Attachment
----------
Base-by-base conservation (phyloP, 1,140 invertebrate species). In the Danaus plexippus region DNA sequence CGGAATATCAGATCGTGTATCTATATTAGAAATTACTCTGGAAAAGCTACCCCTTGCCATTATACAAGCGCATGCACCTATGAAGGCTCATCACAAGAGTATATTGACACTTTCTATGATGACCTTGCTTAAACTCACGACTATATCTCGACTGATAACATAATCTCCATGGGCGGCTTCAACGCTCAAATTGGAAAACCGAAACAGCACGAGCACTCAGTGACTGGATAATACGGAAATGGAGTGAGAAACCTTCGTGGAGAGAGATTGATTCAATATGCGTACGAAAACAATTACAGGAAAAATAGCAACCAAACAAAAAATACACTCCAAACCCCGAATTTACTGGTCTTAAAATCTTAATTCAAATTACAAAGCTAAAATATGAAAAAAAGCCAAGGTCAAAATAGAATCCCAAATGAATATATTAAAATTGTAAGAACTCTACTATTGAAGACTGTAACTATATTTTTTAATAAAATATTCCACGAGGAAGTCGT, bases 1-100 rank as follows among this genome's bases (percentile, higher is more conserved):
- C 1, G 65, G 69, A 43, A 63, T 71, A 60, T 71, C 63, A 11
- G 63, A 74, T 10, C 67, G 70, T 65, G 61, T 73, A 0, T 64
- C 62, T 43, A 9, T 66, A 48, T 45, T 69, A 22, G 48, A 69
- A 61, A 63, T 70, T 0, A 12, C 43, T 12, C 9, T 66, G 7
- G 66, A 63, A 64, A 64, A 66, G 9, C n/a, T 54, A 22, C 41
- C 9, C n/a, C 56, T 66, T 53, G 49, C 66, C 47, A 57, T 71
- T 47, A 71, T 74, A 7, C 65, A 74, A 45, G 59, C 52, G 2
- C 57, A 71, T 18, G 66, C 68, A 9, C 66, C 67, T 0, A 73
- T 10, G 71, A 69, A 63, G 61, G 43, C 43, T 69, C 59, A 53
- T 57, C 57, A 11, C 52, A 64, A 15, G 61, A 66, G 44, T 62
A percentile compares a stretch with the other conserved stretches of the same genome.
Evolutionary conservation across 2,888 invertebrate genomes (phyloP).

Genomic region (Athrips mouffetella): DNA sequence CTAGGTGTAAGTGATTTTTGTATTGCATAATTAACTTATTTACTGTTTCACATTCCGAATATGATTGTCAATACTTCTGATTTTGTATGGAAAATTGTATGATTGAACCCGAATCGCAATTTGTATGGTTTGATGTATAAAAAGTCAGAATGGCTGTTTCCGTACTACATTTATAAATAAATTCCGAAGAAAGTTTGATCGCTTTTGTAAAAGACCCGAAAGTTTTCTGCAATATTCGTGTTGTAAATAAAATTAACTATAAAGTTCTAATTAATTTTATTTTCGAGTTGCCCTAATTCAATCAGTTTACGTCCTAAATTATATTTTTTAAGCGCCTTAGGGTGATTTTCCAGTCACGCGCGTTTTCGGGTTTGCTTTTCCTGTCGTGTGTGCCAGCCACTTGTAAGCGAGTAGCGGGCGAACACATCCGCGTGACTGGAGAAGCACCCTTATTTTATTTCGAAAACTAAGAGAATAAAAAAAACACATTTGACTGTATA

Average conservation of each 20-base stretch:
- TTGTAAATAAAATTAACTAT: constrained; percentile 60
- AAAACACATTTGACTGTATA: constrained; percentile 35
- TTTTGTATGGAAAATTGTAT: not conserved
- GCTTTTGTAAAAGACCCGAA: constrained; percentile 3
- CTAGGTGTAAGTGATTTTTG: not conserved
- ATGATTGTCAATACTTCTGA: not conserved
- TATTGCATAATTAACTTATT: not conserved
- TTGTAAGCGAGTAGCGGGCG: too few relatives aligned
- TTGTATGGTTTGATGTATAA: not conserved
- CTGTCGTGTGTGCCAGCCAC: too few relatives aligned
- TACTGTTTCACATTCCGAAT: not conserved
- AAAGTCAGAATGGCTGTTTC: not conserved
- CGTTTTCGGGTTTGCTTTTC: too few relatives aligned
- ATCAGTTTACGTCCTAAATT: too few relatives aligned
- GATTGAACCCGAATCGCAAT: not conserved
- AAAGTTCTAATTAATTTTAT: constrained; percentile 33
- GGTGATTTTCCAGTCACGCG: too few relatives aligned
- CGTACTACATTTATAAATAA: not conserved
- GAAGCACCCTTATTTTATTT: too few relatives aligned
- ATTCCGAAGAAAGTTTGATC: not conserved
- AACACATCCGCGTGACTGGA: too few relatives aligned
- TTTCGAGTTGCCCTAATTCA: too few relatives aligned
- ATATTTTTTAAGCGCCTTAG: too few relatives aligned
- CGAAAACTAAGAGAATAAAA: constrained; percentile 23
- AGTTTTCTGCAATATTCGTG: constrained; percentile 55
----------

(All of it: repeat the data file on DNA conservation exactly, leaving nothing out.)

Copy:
Base-by-base conservation (phyloP, 1,140 invertebrate species). In the Danaus plexippus region DNA sequence CGGAATATCAGATCGTGTATCTATATTAGAAATTACTCTGGAAAAGCTACCCCTTGCCATTATACAAGCGCATGCACCTATGAAGGCTCATCACAAGAGTATATTGACACTTTCTATGATGACCTTGCTTAAACTCACGACTATATCTCGACTGATAACATAATCTCCATGGGCGGCTTCAACGCTCAAATTGGAAAACCGAAACAGCACGAGCACTCAGTGACTGGATAATACGGAAATGGAGTGAGAAACCTTCGTGGAGAGAGATTGATTCAATATGCGTACGAAAACAATTACAGGAAAAATAGCAACCAAACAAAAAATACACTCCAAACCCCGAATTTACTGGTCTTAAAATCTTAATTCAAATTACAAAGCTAAAATATGAAAAAAAGCCAAGGTCAAAATAGAATCCCAAATGAATATATTAAAATTGTAAGAACTCTACTATTGAAGACTGTAACTATATTTTTTAATAAAATATTCCACGAGGAAGTCGT, bases 1-100 rank as follows among this genome's bases (percentile, higher is more conserved):
- C 1, G 65, G 69, A 43, A 63, T 71, A 60, T 71, C 63, A 11
- G 63, A 74, T 10, C 67, G 70, T 65, G 61, T 73, A 0, T 64
- C 62, T 43, A 9, T 66, A 48, T 45, T 69, A 22, G 48, A 69
- A 61, A 63, T 70, T 0, A 12, C 43, T 12, C 9, T 66, G 7
- G 66, A 63, A 64, A 64, A 66, G 9, C n/a, T 54, A 22, C 41
- C 9, C n/a, C 56, T 66, T 53, G 49, C 66, C 47, A 57, T 71
- T 47, A 71, T 74, A 7, C 65, A 74, A 45, G 59, C 52, G 2
- C 57, A 71, T 18, G 66, C 68, A 9, C 66, C 67, T 0, A 73
- T 10, G 71, A 69, A 63, G 61, G 43, C 43, T 69, C 59, A 53
- T 57, C 57, A 11, C 52, A 64, A 15, G 61, A 66, G 44, T 62
A percentile compares a stretch with the other conserved stretches of the same genome.
Evolutionary conservation across 2,888 invertebrate genomes (phyloP).

Genomic region (Athrips mouffetella): DNA sequence CTAGGTGTAAGTGATTTTTGTATTGCATAATTAACTTATTTACTGTTTCACATTCCGAATATGATTGTCAATACTTCTGATTTTGTATGGAAAATTGTATGATTGAACCCGAATCGCAATTTGTATGGTTTGATGTATAAAAAGTCAGAATGGCTGTTTCCGTACTACATTTATAAATAAATTCCGAAGAAAGTTTGATCGCTTTTGTAAAAGACCCGAAAGTTTTCTGCAATATTCGTGTTGTAAATAAAATTAACTATAAAGTTCTAATTAATTTTATTTTCGAGTTGCCCTAATTCAATCAGTTTACGTCCTAAATTATATTTTTTAAGCGCCTTAGGGTGATTTTCCAGTCACGCGCGTTTTCGGGTTTGCTTTTCCTGTCGTGTGTGCCAGCCACTTGTAAGCGAGTAGCGGGCGAACACATCCGCGTGACTGGAGAAGCACCCTTATTTTATTTCGAAAACTAAGAGAATAAAAAAAACACATTTGACTGTATA

Average conservation of each 20-base stretch:
- TTGTAAATAAAATTAACTAT: constrained; percentile 60
- AAAACACATTTGACTGTATA: constrained; percentile 35
- TTTTGTATGGAAAATTGTAT: not conserved
- GCTTTTGTAAAAGACCCGAA: constrained; percentile 3
- CTAGGTGTAAGTGATTTTTG: not conserved
- ATGATTGTCAATACTTCTGA: not conserved
- TATTGCATAATTAACTTATT: not conserved
- TTGTAAGCGAGTAGCGGGCG: too few relatives aligned
- TTGTATGGTTTGATGTATAA: not conserved
- CTGTCGTGTGTGCCAGCCAC: too few relatives aligned
- TACTGTTTCACATTCCGAAT: not conserved
- AAAGTCAGAATGGCTGTTTC: not conserved
- CGTTTTCGGGTTTGCTTTTC: too few relatives aligned
- ATCAGTTTACGTCCTAAATT: too few relatives aligned
- GATTGAACCCGAATCGCAAT: not conserved
- AAAGTTCTAATTAATTTTAT: constrained; percentile 33
- GGTGATTTTCCAGTCACGCG: too few relatives aligned
- CGTACTACATTTATAAATAA: not conserved
- GAAGCACCCTTATTTTATTT: too few relatives aligned
- ATTCCGAAGAAAGTTTGATC: not conserved
- AACACATCCGCGTGACTGGA: too few relatives aligned
- TTTCGAGTTGCCCTAATTCA: too few relatives aligned
- ATATTTTTTAAGCGCCTTAG: too few relatives aligned
- CGAAAACTAAGAGAATAAAA: constrained; percentile 23
- AGTTTTCTGCAATATTCGTG: constrained; percentile 55